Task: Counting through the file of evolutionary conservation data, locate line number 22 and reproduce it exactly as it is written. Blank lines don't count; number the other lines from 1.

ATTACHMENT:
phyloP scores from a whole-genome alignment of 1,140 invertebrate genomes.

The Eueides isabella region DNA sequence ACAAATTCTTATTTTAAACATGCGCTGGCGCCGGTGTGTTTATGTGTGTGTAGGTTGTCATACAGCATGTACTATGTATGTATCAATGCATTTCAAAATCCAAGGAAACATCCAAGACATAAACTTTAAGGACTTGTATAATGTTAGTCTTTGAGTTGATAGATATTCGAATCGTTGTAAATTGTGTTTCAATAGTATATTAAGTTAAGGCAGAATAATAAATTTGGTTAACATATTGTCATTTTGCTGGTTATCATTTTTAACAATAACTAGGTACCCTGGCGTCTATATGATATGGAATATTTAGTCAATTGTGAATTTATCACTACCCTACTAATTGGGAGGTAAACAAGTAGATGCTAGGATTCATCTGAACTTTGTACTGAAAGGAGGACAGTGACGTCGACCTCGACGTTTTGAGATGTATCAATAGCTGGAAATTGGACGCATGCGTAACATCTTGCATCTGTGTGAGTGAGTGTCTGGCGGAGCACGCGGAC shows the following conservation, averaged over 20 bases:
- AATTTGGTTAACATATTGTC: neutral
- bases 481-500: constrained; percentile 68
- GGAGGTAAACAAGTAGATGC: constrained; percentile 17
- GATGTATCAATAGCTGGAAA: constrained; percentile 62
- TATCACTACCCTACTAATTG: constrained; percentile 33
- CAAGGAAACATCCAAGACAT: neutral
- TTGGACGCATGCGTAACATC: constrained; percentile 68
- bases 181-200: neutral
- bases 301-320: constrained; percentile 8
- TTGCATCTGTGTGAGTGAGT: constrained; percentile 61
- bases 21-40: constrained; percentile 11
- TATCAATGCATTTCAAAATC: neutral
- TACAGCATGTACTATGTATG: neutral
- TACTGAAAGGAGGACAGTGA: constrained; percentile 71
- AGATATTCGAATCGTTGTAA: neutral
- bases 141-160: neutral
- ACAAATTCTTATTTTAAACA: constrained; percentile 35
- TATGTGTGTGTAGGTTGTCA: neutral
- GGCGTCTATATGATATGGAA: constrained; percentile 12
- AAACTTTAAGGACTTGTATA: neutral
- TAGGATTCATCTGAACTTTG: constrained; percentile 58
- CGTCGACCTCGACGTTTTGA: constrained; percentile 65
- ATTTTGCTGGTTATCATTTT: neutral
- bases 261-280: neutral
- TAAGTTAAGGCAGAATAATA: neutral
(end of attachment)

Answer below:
- AAACTTTAAGGACTTGTATA: neutral